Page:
The data reported in this work demonstrate that in vitro mH2A is an efficient repressor of p300- and Gal4-VP16-dependent Pol II-activated transcription. We found that this property of mH2A resides mainly in its NHR domain. Indeed, our experiments show that mH2A and the fusion H2A-NHR were able to impede both Gal4-VP16-dependent Pol II-activated transcription and histone acetylation as well as nucleosome remodeling by SWI/SNF and ACF. Since the presence of mH2A was found to affect weakly the efficiency of Gal4-VP16 binding to the mH2A nucleosomes, the contribution of this effect to the repression of transcription is expected to be small. Bearing in mind that Gal4-VP16 is responsible for the recruitment of p300 to the promoter (2
) and that Gal4-VP16 is able to invade mH2A nucleosomes, one could hypothesize that the NHR domain of mH2A is involved in the impediment of histone tail acetylation by p300. The mechanism of this impediment is presently unknown. NHR does not exhibit histone deacetylase activity (1
), suggesting that the involvement of NHR in the impediment of histone acetylation is rather steric.
Interestingly, the H2A-like domain of mH2A does not affect p300- and Gal4-VP16-dependent Pol II-activated transcription (this work) but interferes with SWI/SNF nucleosome mobilization (4
). Thus, mH2A exhibits some redundancy in function with respect to nucleosome remodeling since each individual domain of mH2A (either H2A-like or NHR, when fused to H2A) was able to impair nucleosome remodeling.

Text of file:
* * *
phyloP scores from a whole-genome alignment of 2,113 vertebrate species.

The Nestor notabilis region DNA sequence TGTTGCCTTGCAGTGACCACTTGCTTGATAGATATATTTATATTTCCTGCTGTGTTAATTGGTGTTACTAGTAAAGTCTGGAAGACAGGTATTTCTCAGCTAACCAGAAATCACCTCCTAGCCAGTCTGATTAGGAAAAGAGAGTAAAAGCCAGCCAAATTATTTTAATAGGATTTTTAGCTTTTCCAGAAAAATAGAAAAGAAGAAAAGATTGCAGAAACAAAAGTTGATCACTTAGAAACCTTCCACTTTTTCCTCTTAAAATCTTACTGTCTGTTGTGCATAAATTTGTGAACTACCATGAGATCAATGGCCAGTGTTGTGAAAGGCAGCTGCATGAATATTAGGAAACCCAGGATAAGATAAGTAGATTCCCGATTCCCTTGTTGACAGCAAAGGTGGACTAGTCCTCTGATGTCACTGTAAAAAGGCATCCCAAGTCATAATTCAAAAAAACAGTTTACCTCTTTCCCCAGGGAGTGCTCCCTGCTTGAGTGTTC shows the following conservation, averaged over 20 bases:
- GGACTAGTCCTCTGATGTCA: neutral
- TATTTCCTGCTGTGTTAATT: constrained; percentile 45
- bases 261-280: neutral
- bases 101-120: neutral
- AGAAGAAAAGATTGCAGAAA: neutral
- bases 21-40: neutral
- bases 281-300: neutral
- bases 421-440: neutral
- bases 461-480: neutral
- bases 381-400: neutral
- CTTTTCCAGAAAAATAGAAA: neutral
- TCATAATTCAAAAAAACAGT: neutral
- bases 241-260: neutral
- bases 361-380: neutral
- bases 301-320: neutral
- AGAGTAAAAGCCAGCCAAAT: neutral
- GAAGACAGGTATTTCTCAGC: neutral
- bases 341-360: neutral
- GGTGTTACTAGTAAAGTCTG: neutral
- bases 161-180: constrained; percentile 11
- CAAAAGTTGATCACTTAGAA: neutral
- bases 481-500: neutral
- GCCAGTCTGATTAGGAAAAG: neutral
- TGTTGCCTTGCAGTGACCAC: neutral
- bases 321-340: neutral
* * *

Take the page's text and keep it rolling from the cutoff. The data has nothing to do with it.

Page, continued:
We speculate that in vivo mH2A could contribute to the repression of transcription by affecting at least two different pathways: histone acetylation and chromatin remodeling. Since these two events, i.e., histone acetylation and nucleosome remodeling, are essential for the activation of transcription, it appears that mH2A could be viewed as a major stopper of transcriptional activation. Interestingly, the efficiencies of Pol II passage through conventional H2A, mH2A, and fusion H2A-NHR nucleosomes were essentially the same for the three types of particles. This suggests that the presence of a positioned single mH2A nucleosome on the promoter of specific genes could be sufficient to impede transcription activation by repressing the initiation of transcription.
Our data suggest that the interference of the NHR domain with histone acetylation through steric hindrance would be one of the reasons for this repression. In addition, as shown in a recent report, NHR specifically interacts with HDAC1,2 (11
). Consequently, the NHR domain could interfere with the ability of HAT to acetylate the histones of the promoter associated with the macroH2A nucleosome, and in addition, it could recruit histone deacetylase, which further abrogates the possibility of histone acetylation.
One cannot exclude, however, that the presence of several mH2A nucleosomes, some of which reside on the gene coding region, would affect transcription more efficiently. Indeed, the structure of chromatin domains which contain mH2A could be distinct from the 30-nm fiber canonical structure, which in turn might be more refractive to transcription.
Our finding that mH2A behaves as a major stopper of Pol II activation of transcription in vitro raises several questions, since to fulfill such function in vivo, mH2A should be localized specifically on the promoter of transcriptionally inactive genes. The presence of mH2A on such genes would repress transcription. For the transcriptional activation of these genes, the repressive function of mH2A should be eliminated. This could be achieved by the specific removal of mH2A from the promoter and its replacement by conventional H2A by an mH2A-specific histone chaperone as recently described for the histone variant H2A.Z (28
). The identification of genes for which expression is controlled by mH2A as well as the understanding of the mechanism of specific deposition and removal of mH2A from these genes remains a challenge for future studies.